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Appellants filed suit alleging that their health insurance premiums increased by 57% at the end of 2014 because of the Affordable Care Act (ACA), 26 U.S.C. 5000A(a)-(c). Appellants contend that in late 2013, HHS unlawfully implemented two policies: a “Transitional Policy,” which permitted health insurance companies to temporarily continue providing health insurance plans that do not comply with ACA requirements; and a “Hardship Exemption,” which permitted some individuals whose policies were cancelled for noncompliance to avoid the penalty under the individual mandate. The court affirmed the district court's determination that appellants lack standing because they have failed to demonstrate that the Transitional Policy caused appellants’ insurer, Blue Cross, to increase the premium for their health care plan specifically. Additionally, any alleged injury to appellants from the Transitional Policy stemmed not from the Policy itself, which HHS applied evenhandedly, but from Blue Cross’s decision not to take advantage of the Policy. Accordingly, appellants also lack standing to bring their equal protection challenge. View "American Freedom Law Center v. Obama" on Justia Law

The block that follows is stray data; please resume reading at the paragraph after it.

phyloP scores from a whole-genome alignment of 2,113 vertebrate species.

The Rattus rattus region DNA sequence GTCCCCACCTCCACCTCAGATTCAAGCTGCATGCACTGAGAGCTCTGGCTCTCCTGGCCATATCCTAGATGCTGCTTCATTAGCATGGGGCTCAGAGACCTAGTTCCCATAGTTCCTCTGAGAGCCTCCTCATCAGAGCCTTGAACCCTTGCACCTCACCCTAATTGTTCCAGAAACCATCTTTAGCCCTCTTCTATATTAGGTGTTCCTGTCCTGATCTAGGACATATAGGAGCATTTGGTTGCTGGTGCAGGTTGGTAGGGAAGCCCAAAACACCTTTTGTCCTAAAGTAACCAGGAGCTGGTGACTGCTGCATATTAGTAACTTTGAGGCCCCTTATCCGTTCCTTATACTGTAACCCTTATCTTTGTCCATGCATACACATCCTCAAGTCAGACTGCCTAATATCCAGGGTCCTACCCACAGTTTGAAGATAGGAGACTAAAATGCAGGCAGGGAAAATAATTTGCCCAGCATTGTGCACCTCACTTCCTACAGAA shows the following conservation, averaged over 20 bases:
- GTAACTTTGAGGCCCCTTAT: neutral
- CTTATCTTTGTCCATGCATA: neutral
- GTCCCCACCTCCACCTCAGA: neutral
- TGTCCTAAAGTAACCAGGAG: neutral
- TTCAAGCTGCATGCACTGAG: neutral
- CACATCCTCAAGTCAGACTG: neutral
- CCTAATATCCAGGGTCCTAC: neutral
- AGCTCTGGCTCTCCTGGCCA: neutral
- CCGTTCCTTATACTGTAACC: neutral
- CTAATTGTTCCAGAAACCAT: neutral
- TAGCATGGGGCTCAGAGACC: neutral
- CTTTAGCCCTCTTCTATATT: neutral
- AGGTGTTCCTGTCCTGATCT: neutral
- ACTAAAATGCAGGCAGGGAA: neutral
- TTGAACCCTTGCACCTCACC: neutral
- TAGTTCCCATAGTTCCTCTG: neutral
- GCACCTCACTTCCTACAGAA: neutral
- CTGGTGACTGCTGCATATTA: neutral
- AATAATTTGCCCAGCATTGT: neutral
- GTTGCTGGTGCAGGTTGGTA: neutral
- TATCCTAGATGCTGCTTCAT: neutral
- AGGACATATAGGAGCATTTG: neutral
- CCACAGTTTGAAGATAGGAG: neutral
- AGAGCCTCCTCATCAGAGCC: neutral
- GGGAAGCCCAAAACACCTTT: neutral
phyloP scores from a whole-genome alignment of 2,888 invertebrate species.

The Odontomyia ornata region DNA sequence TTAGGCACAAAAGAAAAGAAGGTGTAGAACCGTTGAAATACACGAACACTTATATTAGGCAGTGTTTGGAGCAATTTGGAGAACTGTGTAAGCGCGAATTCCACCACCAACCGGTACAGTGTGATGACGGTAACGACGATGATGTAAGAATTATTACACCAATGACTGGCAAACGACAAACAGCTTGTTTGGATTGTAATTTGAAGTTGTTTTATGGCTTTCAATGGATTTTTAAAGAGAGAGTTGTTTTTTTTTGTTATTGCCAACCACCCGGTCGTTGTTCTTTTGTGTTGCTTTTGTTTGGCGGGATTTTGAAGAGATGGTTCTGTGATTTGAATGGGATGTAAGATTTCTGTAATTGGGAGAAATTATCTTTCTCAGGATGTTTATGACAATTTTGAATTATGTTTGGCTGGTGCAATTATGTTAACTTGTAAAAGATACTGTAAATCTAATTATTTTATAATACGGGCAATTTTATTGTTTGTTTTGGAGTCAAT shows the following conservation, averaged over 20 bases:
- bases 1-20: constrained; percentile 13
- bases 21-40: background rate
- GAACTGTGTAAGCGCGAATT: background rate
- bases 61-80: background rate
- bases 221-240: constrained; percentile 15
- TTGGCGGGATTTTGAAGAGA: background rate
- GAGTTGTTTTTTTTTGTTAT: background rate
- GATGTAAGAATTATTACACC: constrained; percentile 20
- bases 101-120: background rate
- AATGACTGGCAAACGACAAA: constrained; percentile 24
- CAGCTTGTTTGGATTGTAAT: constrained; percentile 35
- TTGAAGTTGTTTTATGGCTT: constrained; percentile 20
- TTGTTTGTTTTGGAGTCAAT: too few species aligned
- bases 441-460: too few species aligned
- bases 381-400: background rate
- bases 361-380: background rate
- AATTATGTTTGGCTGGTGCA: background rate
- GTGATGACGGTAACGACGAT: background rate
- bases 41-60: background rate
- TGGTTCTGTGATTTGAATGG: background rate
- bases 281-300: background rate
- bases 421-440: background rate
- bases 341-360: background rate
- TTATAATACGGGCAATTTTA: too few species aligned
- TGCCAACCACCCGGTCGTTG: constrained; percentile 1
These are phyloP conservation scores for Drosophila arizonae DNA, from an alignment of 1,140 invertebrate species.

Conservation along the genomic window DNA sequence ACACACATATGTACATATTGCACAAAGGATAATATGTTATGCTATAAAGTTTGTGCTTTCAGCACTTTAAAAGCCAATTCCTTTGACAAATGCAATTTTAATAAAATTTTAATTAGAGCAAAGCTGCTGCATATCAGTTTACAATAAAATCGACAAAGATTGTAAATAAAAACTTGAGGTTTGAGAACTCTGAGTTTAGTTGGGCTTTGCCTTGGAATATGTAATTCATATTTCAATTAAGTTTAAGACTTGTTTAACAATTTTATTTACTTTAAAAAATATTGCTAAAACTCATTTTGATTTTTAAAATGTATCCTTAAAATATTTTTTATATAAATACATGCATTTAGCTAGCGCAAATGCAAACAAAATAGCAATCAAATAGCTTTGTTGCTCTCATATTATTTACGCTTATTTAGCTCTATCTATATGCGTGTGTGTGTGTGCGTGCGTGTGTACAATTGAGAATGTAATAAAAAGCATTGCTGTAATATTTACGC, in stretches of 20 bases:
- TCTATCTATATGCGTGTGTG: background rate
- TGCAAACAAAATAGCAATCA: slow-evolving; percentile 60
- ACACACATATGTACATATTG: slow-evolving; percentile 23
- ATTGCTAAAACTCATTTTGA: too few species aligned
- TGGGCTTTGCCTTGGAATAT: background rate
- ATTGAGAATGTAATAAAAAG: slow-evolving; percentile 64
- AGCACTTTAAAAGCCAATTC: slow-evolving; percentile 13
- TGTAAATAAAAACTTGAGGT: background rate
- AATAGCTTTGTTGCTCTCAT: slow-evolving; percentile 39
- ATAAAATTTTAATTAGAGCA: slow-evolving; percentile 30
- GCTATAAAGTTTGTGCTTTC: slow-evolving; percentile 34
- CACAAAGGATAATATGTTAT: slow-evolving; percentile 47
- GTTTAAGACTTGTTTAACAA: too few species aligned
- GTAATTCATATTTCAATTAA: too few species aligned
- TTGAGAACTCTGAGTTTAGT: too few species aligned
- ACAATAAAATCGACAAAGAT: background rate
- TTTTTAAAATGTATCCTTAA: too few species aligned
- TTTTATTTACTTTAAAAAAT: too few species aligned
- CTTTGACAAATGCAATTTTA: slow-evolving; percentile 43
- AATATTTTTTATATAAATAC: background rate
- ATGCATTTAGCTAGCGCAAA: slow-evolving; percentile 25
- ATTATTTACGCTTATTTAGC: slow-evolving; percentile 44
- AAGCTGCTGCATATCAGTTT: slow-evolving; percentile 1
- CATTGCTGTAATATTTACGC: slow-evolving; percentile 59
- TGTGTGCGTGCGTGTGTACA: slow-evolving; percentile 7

Posted in: Health Law